A Knork in the Road by Jane Black (Washington Post): Skip the article and watch the multimedia version of this article on novel silverware designs. The author doesn't give the knork a fair trial -- who doesn't hold their carrots when they cut them? I was entranced by the pretty/ugly Mono Zeug ware (above), modeled on prehistoric eating implements, until I found out that a four-piece place setting costs $225.
Reclaiming True Grits by Bryant Terry (The Root): A cookbook author argues that traditional African American cuisine is much healthier, and tastier, than the modern, instant "soul food" blamed for the black community's high rates of obesity. I wish he'd press his point a little more before starting in on the recipes, but I'm still curious to try his grit cakes.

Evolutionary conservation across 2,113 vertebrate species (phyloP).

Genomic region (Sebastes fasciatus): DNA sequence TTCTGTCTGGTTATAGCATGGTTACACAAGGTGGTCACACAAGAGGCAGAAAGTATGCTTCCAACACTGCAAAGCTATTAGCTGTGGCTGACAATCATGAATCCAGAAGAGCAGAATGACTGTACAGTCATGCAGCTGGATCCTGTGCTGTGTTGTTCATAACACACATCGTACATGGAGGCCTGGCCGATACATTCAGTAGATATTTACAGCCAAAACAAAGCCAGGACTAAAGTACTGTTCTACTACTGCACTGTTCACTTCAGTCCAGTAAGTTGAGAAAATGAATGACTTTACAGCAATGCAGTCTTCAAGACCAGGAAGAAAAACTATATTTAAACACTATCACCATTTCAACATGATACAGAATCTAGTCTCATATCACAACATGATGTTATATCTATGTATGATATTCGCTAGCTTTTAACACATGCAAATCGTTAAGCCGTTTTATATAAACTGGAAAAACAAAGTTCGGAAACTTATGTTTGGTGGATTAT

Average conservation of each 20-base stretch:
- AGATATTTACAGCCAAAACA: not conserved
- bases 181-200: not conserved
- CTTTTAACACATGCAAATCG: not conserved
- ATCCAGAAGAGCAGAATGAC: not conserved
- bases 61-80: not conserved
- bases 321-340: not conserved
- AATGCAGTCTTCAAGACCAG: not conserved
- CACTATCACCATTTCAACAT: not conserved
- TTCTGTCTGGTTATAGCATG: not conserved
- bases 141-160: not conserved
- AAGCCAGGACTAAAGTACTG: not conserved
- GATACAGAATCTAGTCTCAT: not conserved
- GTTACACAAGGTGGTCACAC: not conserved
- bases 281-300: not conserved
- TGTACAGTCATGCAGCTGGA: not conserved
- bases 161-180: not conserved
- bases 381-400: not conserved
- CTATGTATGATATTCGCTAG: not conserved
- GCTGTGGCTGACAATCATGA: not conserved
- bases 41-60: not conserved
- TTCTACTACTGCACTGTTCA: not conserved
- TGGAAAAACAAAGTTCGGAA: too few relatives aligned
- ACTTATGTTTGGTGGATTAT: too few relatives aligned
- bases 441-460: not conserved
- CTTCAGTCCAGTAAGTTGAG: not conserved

‘Aha’ Moments Change Chatham Food Owners by Francine Knowles (Chicago Sun-Times): Even though Seattle has more grocery stores per capita than anywhere I've ever lived, I'm still including this little article because it describes a finally moment that I wish would occur in other cities.
Taste: Good for You and Your Budget by J.M. Hirsch (AP/Star-Tribune): Now, this article -- on how to use leftovers and cook the right amount of food -- is interesting purely as a sign of the times. Though our executive branch may be denying it furiously, Minnesotans are apparently feeling the recession. If you're interested in home economy, may I suggest MFK Fisher's How to Cook a Wolf (no relation to the restaurant of the same name)?